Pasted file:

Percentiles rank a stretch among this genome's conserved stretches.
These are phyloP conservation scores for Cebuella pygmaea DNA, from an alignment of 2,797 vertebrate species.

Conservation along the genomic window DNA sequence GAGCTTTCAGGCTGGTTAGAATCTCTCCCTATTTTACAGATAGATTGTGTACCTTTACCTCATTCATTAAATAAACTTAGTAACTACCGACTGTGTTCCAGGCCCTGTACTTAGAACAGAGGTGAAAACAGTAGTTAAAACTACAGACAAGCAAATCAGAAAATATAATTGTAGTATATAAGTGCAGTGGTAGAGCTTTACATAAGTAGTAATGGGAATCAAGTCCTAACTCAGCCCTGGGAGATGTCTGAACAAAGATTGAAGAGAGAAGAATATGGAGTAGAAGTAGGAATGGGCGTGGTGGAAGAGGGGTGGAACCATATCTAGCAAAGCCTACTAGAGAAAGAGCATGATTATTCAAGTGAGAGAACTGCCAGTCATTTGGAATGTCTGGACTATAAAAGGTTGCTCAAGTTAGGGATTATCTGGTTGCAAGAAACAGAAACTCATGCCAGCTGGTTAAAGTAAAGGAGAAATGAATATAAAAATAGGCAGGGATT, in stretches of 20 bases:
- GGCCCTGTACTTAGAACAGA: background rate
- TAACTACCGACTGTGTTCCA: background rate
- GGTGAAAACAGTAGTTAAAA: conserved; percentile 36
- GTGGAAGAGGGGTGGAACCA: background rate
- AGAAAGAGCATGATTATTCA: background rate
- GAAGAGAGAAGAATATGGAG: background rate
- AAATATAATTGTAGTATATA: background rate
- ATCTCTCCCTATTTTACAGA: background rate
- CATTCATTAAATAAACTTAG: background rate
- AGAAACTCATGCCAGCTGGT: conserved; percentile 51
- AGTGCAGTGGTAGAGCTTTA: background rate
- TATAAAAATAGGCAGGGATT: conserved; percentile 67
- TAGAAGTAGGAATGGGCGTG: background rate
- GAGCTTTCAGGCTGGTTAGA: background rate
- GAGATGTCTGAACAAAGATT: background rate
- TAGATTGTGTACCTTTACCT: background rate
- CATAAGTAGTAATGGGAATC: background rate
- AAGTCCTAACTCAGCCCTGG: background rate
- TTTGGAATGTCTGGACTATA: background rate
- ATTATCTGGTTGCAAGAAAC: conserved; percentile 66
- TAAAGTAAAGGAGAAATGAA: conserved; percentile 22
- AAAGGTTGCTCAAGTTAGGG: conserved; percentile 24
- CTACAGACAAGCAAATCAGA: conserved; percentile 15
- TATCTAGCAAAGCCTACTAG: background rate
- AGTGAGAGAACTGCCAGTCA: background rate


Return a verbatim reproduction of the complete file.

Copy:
Percentiles rank a stretch among this genome's conserved stretches.
These are phyloP conservation scores for Cebuella pygmaea DNA, from an alignment of 2,797 vertebrate species.

Conservation along the genomic window DNA sequence GAGCTTTCAGGCTGGTTAGAATCTCTCCCTATTTTACAGATAGATTGTGTACCTTTACCTCATTCATTAAATAAACTTAGTAACTACCGACTGTGTTCCAGGCCCTGTACTTAGAACAGAGGTGAAAACAGTAGTTAAAACTACAGACAAGCAAATCAGAAAATATAATTGTAGTATATAAGTGCAGTGGTAGAGCTTTACATAAGTAGTAATGGGAATCAAGTCCTAACTCAGCCCTGGGAGATGTCTGAACAAAGATTGAAGAGAGAAGAATATGGAGTAGAAGTAGGAATGGGCGTGGTGGAAGAGGGGTGGAACCATATCTAGCAAAGCCTACTAGAGAAAGAGCATGATTATTCAAGTGAGAGAACTGCCAGTCATTTGGAATGTCTGGACTATAAAAGGTTGCTCAAGTTAGGGATTATCTGGTTGCAAGAAACAGAAACTCATGCCAGCTGGTTAAAGTAAAGGAGAAATGAATATAAAAATAGGCAGGGATT, in stretches of 20 bases:
- GGCCCTGTACTTAGAACAGA: background rate
- TAACTACCGACTGTGTTCCA: background rate
- GGTGAAAACAGTAGTTAAAA: conserved; percentile 36
- GTGGAAGAGGGGTGGAACCA: background rate
- AGAAAGAGCATGATTATTCA: background rate
- GAAGAGAGAAGAATATGGAG: background rate
- AAATATAATTGTAGTATATA: background rate
- ATCTCTCCCTATTTTACAGA: background rate
- CATTCATTAAATAAACTTAG: background rate
- AGAAACTCATGCCAGCTGGT: conserved; percentile 51
- AGTGCAGTGGTAGAGCTTTA: background rate
- TATAAAAATAGGCAGGGATT: conserved; percentile 67
- TAGAAGTAGGAATGGGCGTG: background rate
- GAGCTTTCAGGCTGGTTAGA: background rate
- GAGATGTCTGAACAAAGATT: background rate
- TAGATTGTGTACCTTTACCT: background rate
- CATAAGTAGTAATGGGAATC: background rate
- AAGTCCTAACTCAGCCCTGG: background rate
- TTTGGAATGTCTGGACTATA: background rate
- ATTATCTGGTTGCAAGAAAC: conserved; percentile 66
- TAAAGTAAAGGAGAAATGAA: conserved; percentile 22
- AAAGGTTGCTCAAGTTAGGG: conserved; percentile 24
- CTACAGACAAGCAAATCAGA: conserved; percentile 15
- TATCTAGCAAAGCCTACTAG: background rate
- AGTGAGAGAACTGCCAGTCA: background rate